In partnership with the Society of Biology, Royal Society of Chemistry, and Institute of Physics

Argumentation quick start guide

 

What is argumentation?

This set of resources exemplifies ways in which practical work can be used alongside a pedagogical approach known as argumentation.  

A scientific argument uses evidence to make a case for whether a scientific idea should be accepted or rejected. The process of developing, discussing and evaluating these scientific arguments is called argumentation.

Why is argumentation important in the science classroom?


Science education aims to develop students’ understanding of both scientific concepts and of how science and scientists work. Argumentation is a core practice used by communities of research scientists, and it is through these activities that science knowledge is developed and agreed. Argumentation activities can be used in school science to mirror this practice.

There is also a strong evidence base highlighting argument and collaborative discussion as key social processes through which we can learn. This is because engagement in these activities can be an effective way of making knowledge explicit, challenging misconceptions, building new knowledge, and increasing articulation.

Research has shown that argumentation approaches can help develop knowledge and skills which are critical to students’ short and long term development;

Argumentation encourages students to use higher order processes;

  • Teachers whose lessons included the highest quality of argumentation also encouraged higher order processes in their teaching (Simon, Erduran and Osborne, 2006).

Argumentation can develop your students’ content knowledge;

  • Explicit teaching about argumentation enhanced students’ biological knowledge (Zohar and Nemet, 2002).
  • Argumentation improves subject knowledge which was significantly better in the argumentation group than the control group (Venville and Dawson, 2010).

Argumentation can help prepare students for assessment;

  • Passmore and Stewart (2002), Zohar and Nemet (2002) and Venville and Dawson (2010) provide part of a growing body of evidence suggesting that argumentation is better than other approaches at preparing students for assessment.

Often, Holistic development of thinking skills and development for assessment are seen as polar opposites which compete for time.  This research suggests, however, that argumentation may offer a pedagogical approach which can achieve both these goals simultaneously.

What is argumentation?


Argumentation is the process of developing, discussing and evaluating scientific arguments. A scientific argument is based around a particular claim, or assertion, which is justified by relating it to supporting evidence, or data.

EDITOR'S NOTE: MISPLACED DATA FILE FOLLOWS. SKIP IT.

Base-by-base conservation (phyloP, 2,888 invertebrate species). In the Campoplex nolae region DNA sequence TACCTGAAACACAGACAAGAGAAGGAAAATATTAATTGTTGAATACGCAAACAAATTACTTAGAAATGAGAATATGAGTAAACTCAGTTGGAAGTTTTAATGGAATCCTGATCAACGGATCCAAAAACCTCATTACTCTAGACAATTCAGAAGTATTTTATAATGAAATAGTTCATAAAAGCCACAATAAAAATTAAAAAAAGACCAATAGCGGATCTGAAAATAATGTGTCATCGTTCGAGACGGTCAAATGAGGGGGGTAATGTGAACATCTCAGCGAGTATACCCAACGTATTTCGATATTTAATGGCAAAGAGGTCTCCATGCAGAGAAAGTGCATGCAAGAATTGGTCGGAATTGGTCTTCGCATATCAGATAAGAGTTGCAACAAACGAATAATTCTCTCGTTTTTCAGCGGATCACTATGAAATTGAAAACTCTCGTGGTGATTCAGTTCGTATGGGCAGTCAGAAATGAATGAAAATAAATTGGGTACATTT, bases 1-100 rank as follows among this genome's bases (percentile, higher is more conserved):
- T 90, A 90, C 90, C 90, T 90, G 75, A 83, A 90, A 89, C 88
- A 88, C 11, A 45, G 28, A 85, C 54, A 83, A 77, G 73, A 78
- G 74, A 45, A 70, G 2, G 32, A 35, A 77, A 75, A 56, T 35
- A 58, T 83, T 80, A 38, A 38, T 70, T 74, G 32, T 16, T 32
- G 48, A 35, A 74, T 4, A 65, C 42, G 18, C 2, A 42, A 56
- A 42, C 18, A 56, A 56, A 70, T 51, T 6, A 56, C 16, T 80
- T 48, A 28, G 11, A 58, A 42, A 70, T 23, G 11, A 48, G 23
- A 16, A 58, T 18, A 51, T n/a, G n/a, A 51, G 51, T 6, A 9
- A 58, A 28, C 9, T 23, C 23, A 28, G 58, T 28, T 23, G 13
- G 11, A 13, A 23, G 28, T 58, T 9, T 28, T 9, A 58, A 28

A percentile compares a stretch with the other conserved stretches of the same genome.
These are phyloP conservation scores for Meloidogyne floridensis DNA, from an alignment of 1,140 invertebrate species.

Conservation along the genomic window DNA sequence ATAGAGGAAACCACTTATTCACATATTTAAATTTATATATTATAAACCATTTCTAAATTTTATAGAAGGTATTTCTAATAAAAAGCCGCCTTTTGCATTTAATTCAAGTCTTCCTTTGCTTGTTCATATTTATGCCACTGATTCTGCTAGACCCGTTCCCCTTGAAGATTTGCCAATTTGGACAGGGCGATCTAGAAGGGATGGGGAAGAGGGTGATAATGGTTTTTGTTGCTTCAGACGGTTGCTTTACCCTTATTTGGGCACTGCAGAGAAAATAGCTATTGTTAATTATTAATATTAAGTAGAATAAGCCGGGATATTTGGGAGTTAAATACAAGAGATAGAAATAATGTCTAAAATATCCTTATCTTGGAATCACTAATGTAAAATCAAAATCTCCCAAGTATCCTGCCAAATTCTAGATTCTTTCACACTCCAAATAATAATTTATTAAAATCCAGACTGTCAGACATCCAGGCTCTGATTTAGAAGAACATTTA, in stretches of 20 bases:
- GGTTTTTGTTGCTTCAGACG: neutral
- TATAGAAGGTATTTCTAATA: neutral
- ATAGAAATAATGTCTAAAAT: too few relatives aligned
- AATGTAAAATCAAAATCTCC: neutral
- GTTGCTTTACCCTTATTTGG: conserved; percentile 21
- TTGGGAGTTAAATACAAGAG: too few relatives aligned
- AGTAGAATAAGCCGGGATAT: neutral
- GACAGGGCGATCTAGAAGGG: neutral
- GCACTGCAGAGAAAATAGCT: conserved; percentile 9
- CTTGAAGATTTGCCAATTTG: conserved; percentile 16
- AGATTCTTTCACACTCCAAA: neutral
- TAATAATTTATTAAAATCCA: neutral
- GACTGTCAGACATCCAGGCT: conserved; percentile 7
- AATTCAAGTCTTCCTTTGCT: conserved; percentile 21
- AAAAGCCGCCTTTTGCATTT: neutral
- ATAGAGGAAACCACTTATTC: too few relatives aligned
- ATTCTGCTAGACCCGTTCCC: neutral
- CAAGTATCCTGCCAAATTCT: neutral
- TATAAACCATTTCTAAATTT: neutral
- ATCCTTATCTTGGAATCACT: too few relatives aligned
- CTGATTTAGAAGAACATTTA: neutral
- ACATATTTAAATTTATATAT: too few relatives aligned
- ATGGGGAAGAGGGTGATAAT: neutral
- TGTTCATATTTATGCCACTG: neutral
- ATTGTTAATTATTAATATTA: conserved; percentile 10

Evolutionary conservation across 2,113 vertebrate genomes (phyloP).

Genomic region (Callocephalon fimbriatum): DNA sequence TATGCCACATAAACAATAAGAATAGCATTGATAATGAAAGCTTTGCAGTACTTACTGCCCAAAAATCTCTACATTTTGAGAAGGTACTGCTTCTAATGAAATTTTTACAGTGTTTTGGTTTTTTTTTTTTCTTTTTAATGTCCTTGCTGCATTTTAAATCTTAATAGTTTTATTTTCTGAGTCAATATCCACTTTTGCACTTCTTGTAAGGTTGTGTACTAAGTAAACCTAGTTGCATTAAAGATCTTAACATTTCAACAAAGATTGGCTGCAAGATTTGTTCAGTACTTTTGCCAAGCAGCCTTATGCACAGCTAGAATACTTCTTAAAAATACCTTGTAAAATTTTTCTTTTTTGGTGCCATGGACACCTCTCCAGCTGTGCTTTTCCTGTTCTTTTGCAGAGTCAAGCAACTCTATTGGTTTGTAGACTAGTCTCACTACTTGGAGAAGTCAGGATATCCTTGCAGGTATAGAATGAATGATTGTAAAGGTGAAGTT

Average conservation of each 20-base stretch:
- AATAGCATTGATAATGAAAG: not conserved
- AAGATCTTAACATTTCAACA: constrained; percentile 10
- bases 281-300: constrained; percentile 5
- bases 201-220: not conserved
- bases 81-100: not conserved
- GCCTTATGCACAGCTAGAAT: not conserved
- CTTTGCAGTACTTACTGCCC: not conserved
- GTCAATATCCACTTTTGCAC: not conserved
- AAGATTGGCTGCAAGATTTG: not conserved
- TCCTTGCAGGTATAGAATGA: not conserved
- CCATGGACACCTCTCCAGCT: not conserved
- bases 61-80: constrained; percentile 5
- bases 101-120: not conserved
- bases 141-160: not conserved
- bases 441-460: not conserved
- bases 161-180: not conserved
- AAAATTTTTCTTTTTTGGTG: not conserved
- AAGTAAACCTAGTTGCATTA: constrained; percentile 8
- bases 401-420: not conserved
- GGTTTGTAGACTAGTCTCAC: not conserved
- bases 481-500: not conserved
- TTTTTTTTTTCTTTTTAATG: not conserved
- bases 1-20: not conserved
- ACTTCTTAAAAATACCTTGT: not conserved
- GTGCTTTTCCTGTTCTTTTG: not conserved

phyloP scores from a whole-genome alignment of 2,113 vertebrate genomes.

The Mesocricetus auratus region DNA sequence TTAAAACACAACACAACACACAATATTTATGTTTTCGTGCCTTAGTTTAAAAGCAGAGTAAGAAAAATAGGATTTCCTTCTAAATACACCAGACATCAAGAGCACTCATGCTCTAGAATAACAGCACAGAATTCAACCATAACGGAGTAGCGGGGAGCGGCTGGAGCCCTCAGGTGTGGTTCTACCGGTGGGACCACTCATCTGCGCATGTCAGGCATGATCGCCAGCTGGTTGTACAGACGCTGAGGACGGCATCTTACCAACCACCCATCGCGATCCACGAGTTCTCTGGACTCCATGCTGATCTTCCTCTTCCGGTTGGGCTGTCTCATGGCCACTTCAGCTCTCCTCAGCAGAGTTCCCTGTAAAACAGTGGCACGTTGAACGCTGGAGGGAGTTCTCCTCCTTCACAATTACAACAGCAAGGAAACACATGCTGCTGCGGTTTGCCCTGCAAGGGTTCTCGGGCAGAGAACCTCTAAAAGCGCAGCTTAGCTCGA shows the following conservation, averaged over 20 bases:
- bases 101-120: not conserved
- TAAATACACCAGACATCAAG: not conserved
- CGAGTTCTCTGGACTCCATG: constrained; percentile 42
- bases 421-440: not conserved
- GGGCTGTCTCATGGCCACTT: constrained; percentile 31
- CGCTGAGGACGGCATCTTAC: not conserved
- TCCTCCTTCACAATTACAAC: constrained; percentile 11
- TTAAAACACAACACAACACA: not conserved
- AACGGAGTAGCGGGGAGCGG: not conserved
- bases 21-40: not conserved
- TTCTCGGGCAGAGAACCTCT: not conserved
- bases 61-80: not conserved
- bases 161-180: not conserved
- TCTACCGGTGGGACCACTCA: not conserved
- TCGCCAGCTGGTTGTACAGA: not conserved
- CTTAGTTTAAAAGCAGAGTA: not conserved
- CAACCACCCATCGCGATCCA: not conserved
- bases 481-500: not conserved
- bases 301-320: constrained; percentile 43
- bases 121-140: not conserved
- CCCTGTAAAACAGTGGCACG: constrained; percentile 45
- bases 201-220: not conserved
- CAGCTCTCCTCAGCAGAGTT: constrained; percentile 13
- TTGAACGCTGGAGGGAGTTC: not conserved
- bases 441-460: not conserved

A warrant is an explanation of how the data supports the claim and therefore why the claim should be accepted.

Simple model of argumentation

Adapted from Osborne, J. et al (2004), and Toulmin (1958)

The summary below has been prepared using a range of literature on the subject, and is designed to introduce you to the different factors which go into using argumentation successfully in practical lessons.

It introduces three argumentation frameworks; Predict-Observe-Explain, Classification, and Analysing and Interpreting Data. These frameworks identify the focus of the argumentation for any particular lesson, and are based on those described in the IDEAS In-Service Training Pack (Osborne, J. et al, 2004). They have been chosen because of their relevance to practical work.

  • Predict-Observe-Explain:  Students predict the outcome of a practical activity using their prior knowledge. They compare the actual outcome with their prediction. They then justify why their prediction was correct, or look for why their original ideas were at fault, and develop and justify a new explanation.
  • Classification: Students use argumentation to justify their choices about objects/ideas belonging to particular categories.
  • Analysing and Interpreting Data: Students decide whether or not the data available is sufficient to draw particular conclusions and justify their decisions through argumentation.

In each case students use collected or given data to justify their claims, which might be an explanation for a phenomenon, their particular way of grouping items or their assessment of the validity of a data set. In order to justify their claims they need to not only consider evidence which supports their claim, but also address counter-claims (opposing claims).

From these three frameworks, more specific ideas for embedding argumentation into your practical work are suggested. These are only some ideas to help you, and certainly not a definitive list.

Summary of argumentation

The following sections build on this basic model - showing how to execute specific areas essential to using the argumentation approach successfully.

1. How is argumentation different from related other concepts?

2. What does argumentation look like in practice?

3. The teacher’s role in supporting argumentation

4. The student’s role in argumentation

5. Getting critical within argumentation

6. How does argumentation link to other aspects of Practical Work for Learning?

References for the introduction to argumentation

A research summary in the area of argumentation was produced to inform this development of these resources.

 

Page last updated on 16 June 2016